Any given Sunday, in the pews of America's Hispanic churches sit two types of worshipers—those who are in this country legally and those who are not. The issues surrounding immigration not only affect the dynamics of ministry but catapult the church into the political battleground of the moment. Consequently, three possible outcomes emerge as we respond to this unavoidable trend:
First, if legislation passes that would require all corporations that come in contact with undocumented individuals—including nonprofit organizations—to be reported to authorities, churches may diminish or halt outreach to this targeted group in order to avoid the possible legal ramifications. Second, Latino immigrants may begin to avoid attending or connecting with churches—particularly those led by non-Hispanics. Third, major denominations, such as the Assemblies of God (who in the last few years has experienced unprecedented growth via its Hispanic congregations) may lose a significant portion of their fellowship.
Almost every major evangelical denomination, fellowship or network has a vested interest in the Hispanic community. How pastors and leaders respond in this hour may determine whether or not Hispanics continue to forge strategic relationships with the non-Hispanic church or isolate themselves even more—confirming the old paradigm of Sunday being the most segregated day in America.
Although we would all agree that America needs to protect its borders from the entry of individuals who want to do us harm, the question we must confront as pastors and church leaders is what do we do with the undocumented or illegal immigrants currently here? Up until now, the evangelical church in America has stood primarily silent on this issue. Why? We evangelicals have historically resonated with the conservative driving tenets of law and order within our society.
However, the issue of immigration demands the church reconcile a society founded on the Judeo-Christian value system, with the pillars of law and order and the promise of life, liberty and the pursuit of happiness. I believe that only the church can bring these three elements together—and pastors and leaders must take the lead.
First, we must address implications for ministry. Legislation recently passed in the House of Representatives, known as the Sensenbrenner Bill (or HR 4437), that would in essence deport the 10 to 13 million undocumented or illegal immigrants currently in America. In effect, the children born here can stay, but parents who are undocumented must be deported to their countries of origin.
The psychological, economic, spiritual and social effects of such action would be destructive and insurmountable. In addition, the 20 million-strong Hispanic evangelical church would be devastated. The Rev. Gilbert Velez, policy director for the National Hispanic Christian Leadership Conference and senior pastor of Mercy Christian Church in Laredo, Texas, shares an additional concern.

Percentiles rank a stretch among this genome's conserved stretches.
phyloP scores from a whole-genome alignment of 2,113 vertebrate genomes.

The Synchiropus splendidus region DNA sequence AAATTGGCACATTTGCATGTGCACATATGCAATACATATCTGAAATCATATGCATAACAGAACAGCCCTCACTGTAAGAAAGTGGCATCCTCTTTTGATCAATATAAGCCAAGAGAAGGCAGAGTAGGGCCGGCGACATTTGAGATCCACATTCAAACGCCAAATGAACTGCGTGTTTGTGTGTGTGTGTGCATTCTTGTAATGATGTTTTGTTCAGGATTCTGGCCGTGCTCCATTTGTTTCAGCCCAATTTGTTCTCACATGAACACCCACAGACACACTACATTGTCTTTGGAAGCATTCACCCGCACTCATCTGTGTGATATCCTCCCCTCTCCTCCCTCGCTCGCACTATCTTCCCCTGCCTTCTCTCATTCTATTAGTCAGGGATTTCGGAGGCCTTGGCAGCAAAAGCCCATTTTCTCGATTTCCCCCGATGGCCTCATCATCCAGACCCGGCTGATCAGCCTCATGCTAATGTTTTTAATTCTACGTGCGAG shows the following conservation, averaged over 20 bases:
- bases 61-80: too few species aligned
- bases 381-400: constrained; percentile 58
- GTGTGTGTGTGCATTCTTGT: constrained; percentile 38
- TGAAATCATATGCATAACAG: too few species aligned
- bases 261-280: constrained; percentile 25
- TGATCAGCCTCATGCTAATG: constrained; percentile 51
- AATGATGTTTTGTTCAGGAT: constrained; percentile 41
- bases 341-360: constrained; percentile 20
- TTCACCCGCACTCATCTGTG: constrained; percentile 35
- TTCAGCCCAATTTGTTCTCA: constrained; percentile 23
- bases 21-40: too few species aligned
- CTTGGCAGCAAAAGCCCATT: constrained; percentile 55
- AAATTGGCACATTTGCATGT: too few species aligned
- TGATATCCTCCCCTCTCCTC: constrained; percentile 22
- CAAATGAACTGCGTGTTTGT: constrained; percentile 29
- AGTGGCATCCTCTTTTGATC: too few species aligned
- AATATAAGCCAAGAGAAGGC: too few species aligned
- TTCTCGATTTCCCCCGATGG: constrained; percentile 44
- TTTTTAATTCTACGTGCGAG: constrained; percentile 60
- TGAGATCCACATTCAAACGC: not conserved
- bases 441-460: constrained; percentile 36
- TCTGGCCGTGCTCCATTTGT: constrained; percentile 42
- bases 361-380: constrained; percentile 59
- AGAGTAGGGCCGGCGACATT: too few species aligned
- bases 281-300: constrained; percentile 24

"The fastest-growing segment of born-again believers in America today is of Hispanic descent," Velez states. "This legislation and others like it would not only change our nation, it (would) change the very makeup of the church."
Many fear the government could require pastors or faith-based supervisors to report undocumented workers or lose their nonprofit status.
Second, we must present a comprehensive solution based on biblical principles. Does the Bible provide any guidance in respect to immigration? Leviticus 19:33-34 teaches us: "'"When an alien lives with you in your land, do not mistreat him. The alien living with you must be treated as one of your native-born. Love him as yourself, for you were aliens in Egypt. I am the Lord your God"'" (NIV).
There is a way we can continue to reach out to Hispanics and other immigrants while addressing the issues of border security. The church must call for the implementation of current immigration laws and present a viable solution to the undocumented immigrants currently in our nation.
Third, we must speak up as the future of our nation is at stake. There is a cultural war in America, and more than ever, this war is fought in the ballot box, mass media, school boards and the courtrooms. The church needs Hispanic Christians to arise and partner in this battle.
The irony in all of this is political parties that usually earn the evangelical vote (particularly on social issues) may alienate the core constituency that will determine the outcome of national elections for the next generation, as Hispanic evangelicals transform the political spectrum in our nation. Pastors and leaders must step up, and make a case for a biblical and humane alternative.
Sam Rodriguez is president of the National Hispanic Christian Leadership Conference which is the National Hispanic Association of Evangelicals serving approximately 20 million Hispanic believers in issues of leadership, fellowship, networking, partnerships and public policy.
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